Concerns Surface for Emerging Markets Bond ETFs

For a significant portion of this year, emerging markets bond exchange traded funds have been a hot area of the fixed income ETF space. For example, the iShares J.P. Morgan USD Emerging Markets Bond ETF (NYSEArca:EMB) is one of this year’s top asset-gathering ETFs. In fact, only one bond ETF has added more new assets than EMB.

However, some analysts are encouraging investors to monitor growing current account deficits (CADs) in emerging markets and how those deficits could affect issuers’ ability to finance dollar-denominated debt, such as the debt found in ETFs like EMB.

“Emerging markets last year ran their first aggregate annual current account deficit (CAD) for 17 years – and their largest since 1998 (both in US dollars and as a percentage of GDP). The deterioration has been driven mainly by a drop in commodity prices, a narrowing in China’s surplus, and the effect of abundant global liquidity conditions. We forecast the aggregate EM CAD will widen further in 2017 to its highest level in US dollar terms since at least 1990,” according to Fitch Ratings.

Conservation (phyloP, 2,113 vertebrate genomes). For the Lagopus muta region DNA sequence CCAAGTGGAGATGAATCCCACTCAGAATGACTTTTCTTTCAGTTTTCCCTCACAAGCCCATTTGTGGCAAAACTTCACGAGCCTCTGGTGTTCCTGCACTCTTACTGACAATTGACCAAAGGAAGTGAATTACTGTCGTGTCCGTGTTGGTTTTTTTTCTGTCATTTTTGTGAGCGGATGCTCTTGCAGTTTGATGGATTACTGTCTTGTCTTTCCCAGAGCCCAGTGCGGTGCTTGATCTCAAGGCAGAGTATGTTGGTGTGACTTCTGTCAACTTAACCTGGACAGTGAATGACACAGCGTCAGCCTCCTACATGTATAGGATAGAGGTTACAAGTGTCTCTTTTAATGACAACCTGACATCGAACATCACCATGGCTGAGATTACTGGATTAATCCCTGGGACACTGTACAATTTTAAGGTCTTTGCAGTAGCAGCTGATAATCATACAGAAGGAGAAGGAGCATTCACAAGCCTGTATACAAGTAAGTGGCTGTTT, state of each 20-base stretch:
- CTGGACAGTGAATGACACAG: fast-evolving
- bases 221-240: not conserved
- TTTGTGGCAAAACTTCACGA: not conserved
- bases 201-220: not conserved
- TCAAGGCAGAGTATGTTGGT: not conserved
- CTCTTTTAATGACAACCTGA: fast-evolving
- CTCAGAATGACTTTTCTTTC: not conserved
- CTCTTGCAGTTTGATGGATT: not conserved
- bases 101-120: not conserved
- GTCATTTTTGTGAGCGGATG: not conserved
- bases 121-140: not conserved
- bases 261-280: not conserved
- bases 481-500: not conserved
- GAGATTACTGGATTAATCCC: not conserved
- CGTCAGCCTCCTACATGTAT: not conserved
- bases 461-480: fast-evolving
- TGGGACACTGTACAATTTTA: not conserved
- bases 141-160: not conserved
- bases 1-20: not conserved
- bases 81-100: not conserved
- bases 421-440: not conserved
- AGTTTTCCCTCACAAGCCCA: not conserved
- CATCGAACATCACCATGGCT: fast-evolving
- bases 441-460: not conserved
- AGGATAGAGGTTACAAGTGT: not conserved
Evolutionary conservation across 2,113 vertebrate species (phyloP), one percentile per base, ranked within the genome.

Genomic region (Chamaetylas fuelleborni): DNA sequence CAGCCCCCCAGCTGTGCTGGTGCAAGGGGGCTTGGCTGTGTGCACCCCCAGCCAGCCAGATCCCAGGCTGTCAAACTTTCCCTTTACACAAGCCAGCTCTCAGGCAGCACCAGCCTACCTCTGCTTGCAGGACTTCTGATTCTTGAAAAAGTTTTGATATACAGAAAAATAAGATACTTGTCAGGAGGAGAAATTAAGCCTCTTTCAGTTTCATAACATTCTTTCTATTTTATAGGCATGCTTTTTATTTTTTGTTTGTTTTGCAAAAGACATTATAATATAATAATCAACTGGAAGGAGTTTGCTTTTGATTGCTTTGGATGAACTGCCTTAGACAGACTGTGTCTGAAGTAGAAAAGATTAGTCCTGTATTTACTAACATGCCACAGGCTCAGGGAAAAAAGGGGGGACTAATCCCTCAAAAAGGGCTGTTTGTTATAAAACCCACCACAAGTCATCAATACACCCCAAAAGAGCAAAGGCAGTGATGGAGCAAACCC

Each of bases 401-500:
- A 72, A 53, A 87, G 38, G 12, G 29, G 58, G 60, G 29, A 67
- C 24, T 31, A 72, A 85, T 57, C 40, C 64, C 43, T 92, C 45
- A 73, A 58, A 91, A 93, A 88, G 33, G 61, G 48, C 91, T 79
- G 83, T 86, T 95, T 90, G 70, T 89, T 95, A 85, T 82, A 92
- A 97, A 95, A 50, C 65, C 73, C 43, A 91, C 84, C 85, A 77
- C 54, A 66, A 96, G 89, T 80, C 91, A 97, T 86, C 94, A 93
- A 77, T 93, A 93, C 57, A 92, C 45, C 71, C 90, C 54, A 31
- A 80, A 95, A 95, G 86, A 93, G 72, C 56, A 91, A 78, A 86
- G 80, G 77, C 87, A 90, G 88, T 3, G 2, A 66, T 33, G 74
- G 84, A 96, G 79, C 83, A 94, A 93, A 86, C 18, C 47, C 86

EMB tracks the J.P. Morgan EMBI Global Core Index, a market-cap-weighted index. Potential investors should note that since it is a cap-weighted index, countries with greater debt will have a larger position in the portfolio. EMB is now the world’s largest emerging markets bond fund, ETF or mutual fund.